Monthly Archives: February 2017
“If possible, the telephone should be placed so that one can have privacy and quiet while talking,” wrote Marianne Meade of the Junior League. “In many houses this is not possible, so the family must make up in courtesy what is lacking in convenience. [Once upon a time, families shared one telephone, or perhaps a main phone and one extension.] They must not consciously listen to what is being said, and they should also refrain from unnecessary noise or loud talking. This does not mean, however, that conversation should give way to a dead silence until the telephone call is completed, but rather that the family should continue to talk in low tones.
“While not in the best of taste, some member of the family may ask who it was that phoned, and he should receive a courteous answer. But the questioning should go no further unless the call concerns the entire family, or unless the person who received the call is inclined to give more details. Incidentally, it is not considerate to engage in prolonged telephone conversations, because you thereby prevent others from making and receiving calls which may be much more important than yours.” [Yes, children, entire households used to share not only one telephone, but one telephone line to the house. Some even shared the line with other households in the neighborhood, called a “party line.” Oh, the horror!]
Writing for teens, Eleanor Boykin added, “You can never be sure when you telephone a friend that you will not interrupt a visit or call him from a shower bath, but you can considerately void telephoning very early in the morning or late at night, or at the usual hours for meals.” [Do families even have set meal times anymore? Well, it’s a nice idea.]
On answering the telephone: Miss Boykin went on to say, “When you are on the answering end of the telephone, put a smile into your voice. As soon as you hear who your caller is, greet him as pleasantly as if he were at your front door. ‘Hello, Billy, how are you’ or ‘I’m glad to hear from you, Helen.” Don’t grunt”Yeah, what is it?” It is the caller’s place to bring the talk to a close.
On taking messages pre-voicemail: “Telephone messages for absent members of the family should be written down just as carefully and delivered just as faithfully as in an efficient office,” wrote Hallie Erminie Rives. “If a pad and pencil is kept beside the telephone, or better yet, fasted in place, there will be no excuse for not writing the message exactly as it is given. The message may then be put with the proper person’s mail, or left in a designated place, so that the individual can get it even if no one is around to tell him about it when he returns home.”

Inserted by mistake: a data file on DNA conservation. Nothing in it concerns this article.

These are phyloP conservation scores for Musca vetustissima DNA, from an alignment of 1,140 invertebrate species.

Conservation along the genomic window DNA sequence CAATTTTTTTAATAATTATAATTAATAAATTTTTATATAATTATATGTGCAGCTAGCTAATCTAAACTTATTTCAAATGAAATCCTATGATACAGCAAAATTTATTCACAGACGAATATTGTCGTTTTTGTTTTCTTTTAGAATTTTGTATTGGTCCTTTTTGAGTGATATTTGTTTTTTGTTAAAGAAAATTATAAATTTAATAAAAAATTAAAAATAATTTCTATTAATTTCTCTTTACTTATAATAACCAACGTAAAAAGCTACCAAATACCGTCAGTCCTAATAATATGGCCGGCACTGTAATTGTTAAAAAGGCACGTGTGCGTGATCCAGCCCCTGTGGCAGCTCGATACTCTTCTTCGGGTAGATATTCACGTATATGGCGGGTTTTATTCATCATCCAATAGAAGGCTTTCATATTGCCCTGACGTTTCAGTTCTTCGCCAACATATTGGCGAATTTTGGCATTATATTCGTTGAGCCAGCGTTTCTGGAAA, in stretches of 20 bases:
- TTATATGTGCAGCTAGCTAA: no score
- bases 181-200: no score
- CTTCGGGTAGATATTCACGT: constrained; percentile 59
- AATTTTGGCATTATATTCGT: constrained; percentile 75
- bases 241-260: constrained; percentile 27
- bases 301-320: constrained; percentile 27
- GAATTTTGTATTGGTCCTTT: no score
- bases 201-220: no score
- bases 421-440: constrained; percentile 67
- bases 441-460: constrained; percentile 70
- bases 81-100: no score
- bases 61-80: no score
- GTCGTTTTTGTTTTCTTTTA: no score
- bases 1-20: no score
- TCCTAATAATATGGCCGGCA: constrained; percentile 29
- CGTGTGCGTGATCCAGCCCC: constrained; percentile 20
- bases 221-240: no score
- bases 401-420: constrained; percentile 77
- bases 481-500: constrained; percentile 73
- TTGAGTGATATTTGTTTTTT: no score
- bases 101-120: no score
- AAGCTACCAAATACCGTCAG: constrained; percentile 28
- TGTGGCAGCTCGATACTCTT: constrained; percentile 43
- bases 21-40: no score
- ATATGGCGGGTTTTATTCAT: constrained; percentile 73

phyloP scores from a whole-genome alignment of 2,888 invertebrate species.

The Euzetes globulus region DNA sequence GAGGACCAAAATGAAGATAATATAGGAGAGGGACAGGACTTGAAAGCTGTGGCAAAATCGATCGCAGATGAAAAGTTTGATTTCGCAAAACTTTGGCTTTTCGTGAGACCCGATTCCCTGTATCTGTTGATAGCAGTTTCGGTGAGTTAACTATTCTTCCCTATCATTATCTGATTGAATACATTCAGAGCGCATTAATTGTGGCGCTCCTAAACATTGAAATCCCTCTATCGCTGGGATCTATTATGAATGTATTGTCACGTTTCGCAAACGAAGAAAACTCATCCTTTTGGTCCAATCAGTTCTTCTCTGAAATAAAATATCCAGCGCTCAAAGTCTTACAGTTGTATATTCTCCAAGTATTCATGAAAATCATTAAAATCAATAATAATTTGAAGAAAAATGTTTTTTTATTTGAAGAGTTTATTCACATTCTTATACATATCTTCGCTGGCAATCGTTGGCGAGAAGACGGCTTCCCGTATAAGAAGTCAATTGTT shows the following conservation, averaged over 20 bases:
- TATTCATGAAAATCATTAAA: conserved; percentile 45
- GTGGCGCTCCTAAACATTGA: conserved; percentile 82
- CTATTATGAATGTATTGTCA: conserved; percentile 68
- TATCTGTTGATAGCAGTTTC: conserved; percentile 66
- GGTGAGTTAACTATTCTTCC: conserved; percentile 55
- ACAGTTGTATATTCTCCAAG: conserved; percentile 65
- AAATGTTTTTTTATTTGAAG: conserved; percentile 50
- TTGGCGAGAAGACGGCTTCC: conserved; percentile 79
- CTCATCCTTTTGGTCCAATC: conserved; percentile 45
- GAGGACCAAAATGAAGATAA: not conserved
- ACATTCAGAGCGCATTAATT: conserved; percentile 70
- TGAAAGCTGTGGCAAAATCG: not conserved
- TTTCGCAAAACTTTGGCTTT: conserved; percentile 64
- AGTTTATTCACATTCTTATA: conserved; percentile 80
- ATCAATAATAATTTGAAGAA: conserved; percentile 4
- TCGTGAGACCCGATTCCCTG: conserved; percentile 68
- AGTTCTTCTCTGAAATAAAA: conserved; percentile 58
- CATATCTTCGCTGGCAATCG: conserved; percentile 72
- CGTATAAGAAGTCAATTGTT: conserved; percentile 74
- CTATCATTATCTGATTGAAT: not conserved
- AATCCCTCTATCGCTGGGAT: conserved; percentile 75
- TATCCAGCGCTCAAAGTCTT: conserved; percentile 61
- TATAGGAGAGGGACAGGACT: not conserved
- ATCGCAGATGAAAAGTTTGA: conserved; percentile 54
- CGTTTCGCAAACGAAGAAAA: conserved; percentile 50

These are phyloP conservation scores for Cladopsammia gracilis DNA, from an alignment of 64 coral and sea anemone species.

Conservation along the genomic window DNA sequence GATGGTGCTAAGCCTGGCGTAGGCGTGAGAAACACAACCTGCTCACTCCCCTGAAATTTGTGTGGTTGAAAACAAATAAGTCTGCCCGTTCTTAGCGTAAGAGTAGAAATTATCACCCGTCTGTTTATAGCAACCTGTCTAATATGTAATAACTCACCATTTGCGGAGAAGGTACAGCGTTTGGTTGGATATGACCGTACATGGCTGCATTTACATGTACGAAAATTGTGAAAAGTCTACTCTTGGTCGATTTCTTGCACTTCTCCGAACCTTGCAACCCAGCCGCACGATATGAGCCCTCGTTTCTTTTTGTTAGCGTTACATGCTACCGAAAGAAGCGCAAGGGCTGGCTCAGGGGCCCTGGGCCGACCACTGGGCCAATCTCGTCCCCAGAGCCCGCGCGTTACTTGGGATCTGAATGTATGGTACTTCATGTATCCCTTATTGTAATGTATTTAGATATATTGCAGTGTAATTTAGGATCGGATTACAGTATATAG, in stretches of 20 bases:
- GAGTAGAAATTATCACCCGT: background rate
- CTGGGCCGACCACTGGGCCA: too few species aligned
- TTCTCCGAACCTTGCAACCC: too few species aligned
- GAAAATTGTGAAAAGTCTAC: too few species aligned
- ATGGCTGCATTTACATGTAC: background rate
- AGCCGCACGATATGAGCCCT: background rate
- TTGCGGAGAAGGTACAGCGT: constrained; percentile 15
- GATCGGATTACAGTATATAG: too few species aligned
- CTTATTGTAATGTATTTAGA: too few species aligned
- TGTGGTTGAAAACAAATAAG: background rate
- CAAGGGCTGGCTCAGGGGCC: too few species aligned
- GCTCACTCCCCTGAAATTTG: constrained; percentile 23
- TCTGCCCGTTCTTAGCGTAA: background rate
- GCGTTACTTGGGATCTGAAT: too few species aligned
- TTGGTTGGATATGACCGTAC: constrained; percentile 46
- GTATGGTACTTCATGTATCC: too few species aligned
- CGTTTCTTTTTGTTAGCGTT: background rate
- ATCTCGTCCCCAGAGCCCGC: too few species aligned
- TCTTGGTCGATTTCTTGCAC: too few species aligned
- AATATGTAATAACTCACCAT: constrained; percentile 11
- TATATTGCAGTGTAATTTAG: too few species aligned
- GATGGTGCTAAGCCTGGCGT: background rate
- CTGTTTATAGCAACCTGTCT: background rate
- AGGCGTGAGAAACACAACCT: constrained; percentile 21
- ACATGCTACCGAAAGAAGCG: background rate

On using a public telephone: Miss Rives cautions, “Always note if someone is anxiously waiting to use it. Long gossipy chats while others wait should be taboo.”
In You’re the Cream in My Coffee, Marjorie runs into this situation when she stays at the YWCA and must share a public phone:
“In the lobby, I tapped my foot and tried to catch the heavily shadowed eye of the bottle-blonde now hogging the sole telephone.
“‘So I says to him, I says, “Just how do you expect me to do that?” And he says to me–get this, Myra–he says, “I dunno, you figure it out, you’re supposed to be the smart one.” So I says to him–hold on a sec, Myra.’ The blonde placed her hand over the mouthpiece and glared at me. ‘You want something, sister?’
‘Yes, the telephone. Are you almost through?‘”
You can see the problem.
In her book of etiquette, Miss Rives says, “Certainly one should never use a coin box telephone for the ‘Guess-who-this-is’ type of all or for the continuation of the family argument started the night before. Men should not smoke in the tiny, airless cubicle.” [Note: Women were not to smoke at all. Elsewhere the author notes, “In the larger cities women now smoke so generally that it almost seems as though they are destined to use the weed wherever and whenever men do. As yet, however, women of breeding do not smoke on the street, or in a public conveyance.” ]
Yes, texting is convenient and carries its own set of rules. But it never hurts to brush up on the basics of actually talking to another person on the phone.
February 2017 New Releases
More in-depth descriptions of these books can be found on the ACFW Fiction Finder website.
Capturing Beauty by Brenda S. Anderson — Photographer Haven Carlysle is a changed man. He returns to Duluth to capture the North Shore’s beauty … and to recapture the love of his son. But that means making amends with his ex-girlfriend too. Enter Callie Beaumont. All her life, Callie has longed to work outdoors soaking up God-breathed beauty, and the opportunity is finally on the horizon. But being the liaison between the handsome photographer and his son has thrown her dreams, and her heart, into chaos. Can Haven capture her heart when she won’t let him capture her image? And will his poor choices cost Callie her dream job and him the love of his son? (Contemporary Romance, Independently Published)